Music Appreciation: Discussion by Yves Gourhand

I don’t know how it is where you live, but here in the Chicago suburbs the weather has been glorious for February!

Mod architecture by geralt.

Mod architecture by geralt.
CC0 Public Domain

We’ve been able to take walks outside, open the windows a bit, and our moods are certainly lifted. I know this warm spell won’t last, and we’ll probably get a March (or April) snow like usual, but I’m happy to get a bit of spring.

In deciding what piece to talk about next, I realized I have not talked about any clarinet quartets (for shame! And I’m a clarinet player!). While there are a ton of quartets out there, I chose “Discussion” by Yves Gourhand. It seems to be somewhat obscure. All the more reason to talk about it, right? At this point, I don’t actually remember how I came across this piece– whether I heard about it somewhere or I just found it while falling through the black hole of YouTube. Regardless, it captivated me.

Part of the problem with obscurity, though, is that I haven’t had much luck finding info on Gourhand. He has a few published pieces out there, all focused on clarinet (which isn’t necessarily a bad thing in my world!). I’d like to know more about him, and whether he working on any other pieces.

Immediately there’s a quiet intensity to the piece. The first clarinet plays a syncopated rhythm over the bass clarinet, who holds the pitch an octave lower. The rhythmic pitch rises a step, the bass still holding the original pitch, but has a quick change at the end. The intro continues similarly, with the first clarinet continuing to rise in the scale and the other clarinets joining in over time. The bass line also grows more active throughout, and the groups grows louder as they move into the first theme.

At 0:20, we begin Theme A. The first clarinet leads, with the second and third playing pulsing chords and the bass undulating underneath it all. I’m struck with imagery of a cityscape for this theme. It’s very much hustle and bustle, but a beauty within it all. At 0:27, the second and third, then the bass, have a bit of an echo to take us to the next measure. We repeat the first phrase, but listen to how the accompaniment changes at 0:33– the middle clarinets have a short moving line instead of the pulsing chords. The melody changes slightly for the last bit of this second time through.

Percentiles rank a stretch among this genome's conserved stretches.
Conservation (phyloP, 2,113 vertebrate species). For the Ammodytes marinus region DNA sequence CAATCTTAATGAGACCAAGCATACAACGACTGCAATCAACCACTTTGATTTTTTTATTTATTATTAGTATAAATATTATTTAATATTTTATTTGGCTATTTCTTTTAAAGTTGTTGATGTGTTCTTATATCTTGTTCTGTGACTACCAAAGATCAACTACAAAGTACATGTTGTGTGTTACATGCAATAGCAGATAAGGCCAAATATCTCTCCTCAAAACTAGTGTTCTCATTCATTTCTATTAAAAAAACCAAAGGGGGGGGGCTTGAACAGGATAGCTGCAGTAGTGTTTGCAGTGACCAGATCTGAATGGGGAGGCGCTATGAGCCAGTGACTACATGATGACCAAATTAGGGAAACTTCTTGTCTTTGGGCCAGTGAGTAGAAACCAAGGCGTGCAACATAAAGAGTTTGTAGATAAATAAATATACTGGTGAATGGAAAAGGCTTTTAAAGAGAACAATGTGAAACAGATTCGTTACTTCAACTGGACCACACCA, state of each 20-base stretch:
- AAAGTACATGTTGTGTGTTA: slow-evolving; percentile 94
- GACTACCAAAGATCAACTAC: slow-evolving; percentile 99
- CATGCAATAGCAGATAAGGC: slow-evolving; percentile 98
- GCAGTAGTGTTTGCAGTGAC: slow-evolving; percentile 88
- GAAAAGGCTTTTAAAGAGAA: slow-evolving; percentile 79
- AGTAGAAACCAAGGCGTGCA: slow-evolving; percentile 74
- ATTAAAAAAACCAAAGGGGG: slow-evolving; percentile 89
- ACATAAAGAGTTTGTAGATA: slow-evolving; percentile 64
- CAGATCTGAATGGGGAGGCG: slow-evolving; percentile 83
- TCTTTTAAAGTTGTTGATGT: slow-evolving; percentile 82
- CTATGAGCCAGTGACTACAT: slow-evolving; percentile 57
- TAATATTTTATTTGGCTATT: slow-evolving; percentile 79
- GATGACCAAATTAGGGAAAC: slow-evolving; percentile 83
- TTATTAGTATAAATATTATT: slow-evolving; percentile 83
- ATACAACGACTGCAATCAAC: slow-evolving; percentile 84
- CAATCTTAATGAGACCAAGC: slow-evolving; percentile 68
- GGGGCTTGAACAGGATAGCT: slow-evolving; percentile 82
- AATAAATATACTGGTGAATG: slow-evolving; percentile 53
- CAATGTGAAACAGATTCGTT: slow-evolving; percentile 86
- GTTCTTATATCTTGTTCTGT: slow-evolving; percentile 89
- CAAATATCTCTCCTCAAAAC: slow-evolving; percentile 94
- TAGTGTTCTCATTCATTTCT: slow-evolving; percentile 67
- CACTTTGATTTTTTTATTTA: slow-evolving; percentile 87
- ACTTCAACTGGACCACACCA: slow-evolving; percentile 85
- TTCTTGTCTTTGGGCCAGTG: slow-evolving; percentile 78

To bridge the gap to the next theme, the bass clarinet gets a fun run up and down the instrument (0:36). Theme B is full of flying fingers, jazzy sounds, and syncopation. It’s a short theme, but energetic and wild. Of course, as a bass player, I love the great solo lick at 0:55 (It’s fun to play, too!). From there, we return to Theme A in its entirety (0:57), with just a couple of small alterations in the middle clarinets’ accompaniment and a slightly different ending.

We get a new theme at 1:16. The running line moves between the second and third, the bass has a different bass line, and the first has a more of an accompaniment role. The first does take over again around 1:24, then the group plays a syncopated line upward to finish the phrase. There are some octave jumps in the bass to bring us back to Theme A. It’s largely the same, but again he changes some of the middle parts ever so slightly. I, admittedly, did not realize this before when I rehearsed and performed it. However, I was playing the bass part, which doesn’t change during the bulk of Theme A. It’s mainly the ending that changes for that part. This time around, the bass line leads up to a held chord from everyone, signaling something different is going to happen.